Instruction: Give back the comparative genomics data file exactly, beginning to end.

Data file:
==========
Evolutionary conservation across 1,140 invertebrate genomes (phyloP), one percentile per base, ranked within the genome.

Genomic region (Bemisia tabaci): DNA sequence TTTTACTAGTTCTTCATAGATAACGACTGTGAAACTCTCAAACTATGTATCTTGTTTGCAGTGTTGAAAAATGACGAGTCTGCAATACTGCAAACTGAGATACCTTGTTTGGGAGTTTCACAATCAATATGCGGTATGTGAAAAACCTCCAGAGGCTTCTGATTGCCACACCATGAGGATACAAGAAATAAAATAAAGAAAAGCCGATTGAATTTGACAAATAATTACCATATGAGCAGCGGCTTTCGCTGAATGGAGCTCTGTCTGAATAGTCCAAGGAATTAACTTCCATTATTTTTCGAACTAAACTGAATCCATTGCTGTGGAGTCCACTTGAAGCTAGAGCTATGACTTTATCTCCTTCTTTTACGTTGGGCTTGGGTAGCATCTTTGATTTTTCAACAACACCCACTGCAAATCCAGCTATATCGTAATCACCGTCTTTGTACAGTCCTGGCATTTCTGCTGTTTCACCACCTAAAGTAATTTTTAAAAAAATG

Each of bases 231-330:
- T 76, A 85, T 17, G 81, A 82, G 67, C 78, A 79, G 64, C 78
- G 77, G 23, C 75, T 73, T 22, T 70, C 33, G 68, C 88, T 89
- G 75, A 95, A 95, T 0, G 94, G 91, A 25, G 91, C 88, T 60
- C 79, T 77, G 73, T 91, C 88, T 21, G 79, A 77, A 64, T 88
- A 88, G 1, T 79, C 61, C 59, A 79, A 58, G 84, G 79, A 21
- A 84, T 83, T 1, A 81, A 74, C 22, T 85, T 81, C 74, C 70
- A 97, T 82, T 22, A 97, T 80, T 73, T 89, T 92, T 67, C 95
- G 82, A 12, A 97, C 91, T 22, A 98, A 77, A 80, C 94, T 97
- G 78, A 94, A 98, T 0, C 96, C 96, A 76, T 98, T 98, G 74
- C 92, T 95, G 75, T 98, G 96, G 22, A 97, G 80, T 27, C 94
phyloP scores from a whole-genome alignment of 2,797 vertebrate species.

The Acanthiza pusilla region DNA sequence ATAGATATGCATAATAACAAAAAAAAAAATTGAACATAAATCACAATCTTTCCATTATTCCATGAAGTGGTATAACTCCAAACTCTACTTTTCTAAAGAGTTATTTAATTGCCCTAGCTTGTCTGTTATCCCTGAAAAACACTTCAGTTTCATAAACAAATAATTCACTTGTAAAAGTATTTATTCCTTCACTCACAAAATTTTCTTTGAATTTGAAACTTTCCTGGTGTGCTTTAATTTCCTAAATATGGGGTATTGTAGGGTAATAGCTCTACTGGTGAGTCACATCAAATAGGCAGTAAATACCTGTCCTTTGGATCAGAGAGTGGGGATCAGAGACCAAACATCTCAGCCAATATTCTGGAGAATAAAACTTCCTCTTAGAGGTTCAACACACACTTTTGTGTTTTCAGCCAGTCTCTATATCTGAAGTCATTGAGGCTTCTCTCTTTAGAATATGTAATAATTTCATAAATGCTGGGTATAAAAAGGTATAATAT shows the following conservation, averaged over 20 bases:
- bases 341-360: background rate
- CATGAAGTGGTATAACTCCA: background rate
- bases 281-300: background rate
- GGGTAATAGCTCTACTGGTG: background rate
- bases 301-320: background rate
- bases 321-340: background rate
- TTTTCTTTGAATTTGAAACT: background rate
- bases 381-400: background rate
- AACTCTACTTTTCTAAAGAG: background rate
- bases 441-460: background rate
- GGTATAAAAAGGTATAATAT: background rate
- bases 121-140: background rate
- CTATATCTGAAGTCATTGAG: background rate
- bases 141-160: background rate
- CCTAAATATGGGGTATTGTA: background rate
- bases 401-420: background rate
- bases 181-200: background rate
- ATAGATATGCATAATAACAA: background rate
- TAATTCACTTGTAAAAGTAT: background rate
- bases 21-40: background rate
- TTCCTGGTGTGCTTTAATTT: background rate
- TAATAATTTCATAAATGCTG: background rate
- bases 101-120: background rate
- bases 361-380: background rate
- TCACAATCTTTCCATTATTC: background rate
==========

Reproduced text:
Evolutionary conservation across 1,140 invertebrate genomes (phyloP), one percentile per base, ranked within the genome.

Genomic region (Bemisia tabaci): DNA sequence TTTTACTAGTTCTTCATAGATAACGACTGTGAAACTCTCAAACTATGTATCTTGTTTGCAGTGTTGAAAAATGACGAGTCTGCAATACTGCAAACTGAGATACCTTGTTTGGGAGTTTCACAATCAATATGCGGTATGTGAAAAACCTCCAGAGGCTTCTGATTGCCACACCATGAGGATACAAGAAATAAAATAAAGAAAAGCCGATTGAATTTGACAAATAATTACCATATGAGCAGCGGCTTTCGCTGAATGGAGCTCTGTCTGAATAGTCCAAGGAATTAACTTCCATTATTTTTCGAACTAAACTGAATCCATTGCTGTGGAGTCCACTTGAAGCTAGAGCTATGACTTTATCTCCTTCTTTTACGTTGGGCTTGGGTAGCATCTTTGATTTTTCAACAACACCCACTGCAAATCCAGCTATATCGTAATCACCGTCTTTGTACAGTCCTGGCATTTCTGCTGTTTCACCACCTAAAGTAATTTTTAAAAAAATG

Each of bases 231-330:
- T 76, A 85, T 17, G 81, A 82, G 67, C 78, A 79, G 64, C 78
- G 77, G 23, C 75, T 73, T 22, T 70, C 33, G 68, C 88, T 89
- G 75, A 95, A 95, T 0, G 94, G 91, A 25, G 91, C 88, T 60
- C 79, T 77, G 73, T 91, C 88, T 21, G 79, A 77, A 64, T 88
- A 88, G 1, T 79, C 61, C 59, A 79, A 58, G 84, G 79, A 21
- A 84, T 83, T 1, A 81, A 74, C 22, T 85, T 81, C 74, C 70
- A 97, T 82, T 22, A 97, T 80, T 73, T 89, T 92, T 67, C 95
- G 82, A 12, A 97, C 91, T 22, A 98, A 77, A 80, C 94, T 97
- G 78, A 94, A 98, T 0, C 96, C 96, A 76, T 98, T 98, G 74
- C 92, T 95, G 75, T 98, G 96, G 22, A 97, G 80, T 27, C 94
phyloP scores from a whole-genome alignment of 2,797 vertebrate species.

The Acanthiza pusilla region DNA sequence ATAGATATGCATAATAACAAAAAAAAAAATTGAACATAAATCACAATCTTTCCATTATTCCATGAAGTGGTATAACTCCAAACTCTACTTTTCTAAAGAGTTATTTAATTGCCCTAGCTTGTCTGTTATCCCTGAAAAACACTTCAGTTTCATAAACAAATAATTCACTTGTAAAAGTATTTATTCCTTCACTCACAAAATTTTCTTTGAATTTGAAACTTTCCTGGTGTGCTTTAATTTCCTAAATATGGGGTATTGTAGGGTAATAGCTCTACTGGTGAGTCACATCAAATAGGCAGTAAATACCTGTCCTTTGGATCAGAGAGTGGGGATCAGAGACCAAACATCTCAGCCAATATTCTGGAGAATAAAACTTCCTCTTAGAGGTTCAACACACACTTTTGTGTTTTCAGCCAGTCTCTATATCTGAAGTCATTGAGGCTTCTCTCTTTAGAATATGTAATAATTTCATAAATGCTGGGTATAAAAAGGTATAATAT shows the following conservation, averaged over 20 bases:
- bases 341-360: background rate
- CATGAAGTGGTATAACTCCA: background rate
- bases 281-300: background rate
- GGGTAATAGCTCTACTGGTG: background rate
- bases 301-320: background rate
- bases 321-340: background rate
- TTTTCTTTGAATTTGAAACT: background rate
- bases 381-400: background rate
- AACTCTACTTTTCTAAAGAG: background rate
- bases 441-460: background rate
- GGTATAAAAAGGTATAATAT: background rate
- bases 121-140: background rate
- CTATATCTGAAGTCATTGAG: background rate
- bases 141-160: background rate
- CCTAAATATGGGGTATTGTA: background rate
- bases 401-420: background rate
- bases 181-200: background rate
- ATAGATATGCATAATAACAA: background rate
- TAATTCACTTGTAAAAGTAT: background rate
- bases 21-40: background rate
- TTCCTGGTGTGCTTTAATTT: background rate
- TAATAATTTCATAAATGCTG: background rate
- bases 101-120: background rate
- bases 361-380: background rate
- TCACAATCTTTCCATTATTC: background rate